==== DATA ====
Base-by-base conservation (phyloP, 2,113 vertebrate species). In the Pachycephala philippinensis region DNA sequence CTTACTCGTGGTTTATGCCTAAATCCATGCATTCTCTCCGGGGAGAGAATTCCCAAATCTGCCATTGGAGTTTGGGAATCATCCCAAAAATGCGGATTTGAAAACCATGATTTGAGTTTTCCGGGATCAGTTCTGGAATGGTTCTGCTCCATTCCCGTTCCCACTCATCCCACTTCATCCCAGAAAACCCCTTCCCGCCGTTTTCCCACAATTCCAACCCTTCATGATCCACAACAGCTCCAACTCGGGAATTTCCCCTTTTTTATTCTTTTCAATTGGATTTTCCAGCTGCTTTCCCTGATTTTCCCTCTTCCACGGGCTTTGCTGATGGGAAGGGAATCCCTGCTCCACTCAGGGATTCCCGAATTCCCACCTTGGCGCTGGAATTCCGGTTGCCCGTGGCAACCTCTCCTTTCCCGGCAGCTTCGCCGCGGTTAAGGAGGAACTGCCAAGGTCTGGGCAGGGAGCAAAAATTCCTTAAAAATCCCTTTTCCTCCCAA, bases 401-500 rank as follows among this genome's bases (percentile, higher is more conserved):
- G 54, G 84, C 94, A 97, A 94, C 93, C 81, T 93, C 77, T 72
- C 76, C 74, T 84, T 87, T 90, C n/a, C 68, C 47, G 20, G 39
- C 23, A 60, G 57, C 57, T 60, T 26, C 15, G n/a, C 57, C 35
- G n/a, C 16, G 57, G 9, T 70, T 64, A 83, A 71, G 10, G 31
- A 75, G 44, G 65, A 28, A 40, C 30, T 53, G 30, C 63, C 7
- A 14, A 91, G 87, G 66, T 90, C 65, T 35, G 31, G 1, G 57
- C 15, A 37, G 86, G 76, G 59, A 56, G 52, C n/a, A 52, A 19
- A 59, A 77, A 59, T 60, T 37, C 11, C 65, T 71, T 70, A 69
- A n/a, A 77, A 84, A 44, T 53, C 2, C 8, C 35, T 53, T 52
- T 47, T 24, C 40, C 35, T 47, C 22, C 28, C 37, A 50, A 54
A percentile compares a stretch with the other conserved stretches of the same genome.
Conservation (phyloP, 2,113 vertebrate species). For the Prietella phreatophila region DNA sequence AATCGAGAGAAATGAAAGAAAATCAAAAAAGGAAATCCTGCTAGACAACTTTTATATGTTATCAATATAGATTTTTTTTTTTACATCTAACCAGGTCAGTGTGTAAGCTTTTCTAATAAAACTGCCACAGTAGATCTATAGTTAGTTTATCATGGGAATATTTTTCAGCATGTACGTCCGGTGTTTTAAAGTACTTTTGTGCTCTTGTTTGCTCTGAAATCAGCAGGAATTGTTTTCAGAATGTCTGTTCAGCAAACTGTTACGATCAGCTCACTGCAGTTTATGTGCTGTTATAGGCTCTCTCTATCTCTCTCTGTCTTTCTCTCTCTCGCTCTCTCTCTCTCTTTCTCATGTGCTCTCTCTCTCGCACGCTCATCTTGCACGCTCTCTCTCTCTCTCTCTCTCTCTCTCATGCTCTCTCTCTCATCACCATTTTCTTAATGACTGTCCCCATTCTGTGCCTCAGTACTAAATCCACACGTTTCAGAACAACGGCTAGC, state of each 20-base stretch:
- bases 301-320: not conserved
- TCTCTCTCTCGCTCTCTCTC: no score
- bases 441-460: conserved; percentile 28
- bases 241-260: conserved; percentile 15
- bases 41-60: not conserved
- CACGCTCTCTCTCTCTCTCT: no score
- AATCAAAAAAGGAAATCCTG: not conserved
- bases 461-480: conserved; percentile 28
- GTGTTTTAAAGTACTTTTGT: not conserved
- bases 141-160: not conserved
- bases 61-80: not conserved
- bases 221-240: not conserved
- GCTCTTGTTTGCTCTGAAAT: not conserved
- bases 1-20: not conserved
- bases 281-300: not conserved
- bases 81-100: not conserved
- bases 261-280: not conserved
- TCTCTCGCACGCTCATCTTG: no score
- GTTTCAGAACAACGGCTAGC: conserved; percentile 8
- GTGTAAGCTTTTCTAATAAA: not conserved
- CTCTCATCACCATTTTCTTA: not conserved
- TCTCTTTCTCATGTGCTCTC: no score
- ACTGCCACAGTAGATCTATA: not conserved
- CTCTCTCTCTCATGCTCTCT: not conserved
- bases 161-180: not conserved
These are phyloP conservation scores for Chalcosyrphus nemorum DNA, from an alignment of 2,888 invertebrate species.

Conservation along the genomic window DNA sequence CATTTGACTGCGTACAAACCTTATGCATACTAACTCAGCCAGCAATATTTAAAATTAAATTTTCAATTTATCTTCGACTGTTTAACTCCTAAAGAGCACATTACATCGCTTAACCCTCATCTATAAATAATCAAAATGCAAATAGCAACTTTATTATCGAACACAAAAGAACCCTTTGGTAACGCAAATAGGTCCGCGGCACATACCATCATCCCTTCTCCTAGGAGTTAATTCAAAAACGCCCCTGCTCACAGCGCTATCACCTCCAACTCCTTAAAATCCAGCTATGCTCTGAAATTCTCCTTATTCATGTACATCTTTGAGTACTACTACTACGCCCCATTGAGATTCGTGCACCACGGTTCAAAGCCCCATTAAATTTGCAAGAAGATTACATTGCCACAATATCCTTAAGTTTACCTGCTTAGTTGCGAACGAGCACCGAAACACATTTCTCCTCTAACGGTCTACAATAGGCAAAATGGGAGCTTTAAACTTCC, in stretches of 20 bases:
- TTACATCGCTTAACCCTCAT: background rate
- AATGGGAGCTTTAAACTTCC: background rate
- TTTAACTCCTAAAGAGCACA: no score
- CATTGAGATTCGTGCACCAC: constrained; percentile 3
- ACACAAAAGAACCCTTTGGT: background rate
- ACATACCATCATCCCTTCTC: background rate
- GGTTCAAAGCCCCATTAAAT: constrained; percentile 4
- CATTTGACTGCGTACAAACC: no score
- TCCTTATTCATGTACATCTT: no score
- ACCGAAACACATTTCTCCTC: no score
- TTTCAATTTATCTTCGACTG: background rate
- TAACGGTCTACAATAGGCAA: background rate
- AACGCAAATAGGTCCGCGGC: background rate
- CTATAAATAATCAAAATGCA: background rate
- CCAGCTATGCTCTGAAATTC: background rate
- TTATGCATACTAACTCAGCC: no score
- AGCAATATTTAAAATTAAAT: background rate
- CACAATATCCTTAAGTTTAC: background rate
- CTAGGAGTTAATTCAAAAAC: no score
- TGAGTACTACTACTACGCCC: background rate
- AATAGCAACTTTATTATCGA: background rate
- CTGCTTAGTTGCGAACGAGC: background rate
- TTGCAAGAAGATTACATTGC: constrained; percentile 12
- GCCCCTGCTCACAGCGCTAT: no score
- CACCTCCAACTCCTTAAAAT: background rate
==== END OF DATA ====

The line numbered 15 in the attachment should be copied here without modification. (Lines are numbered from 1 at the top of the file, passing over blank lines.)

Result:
- TCTCTCTCTCGCTCTCTCTC: no score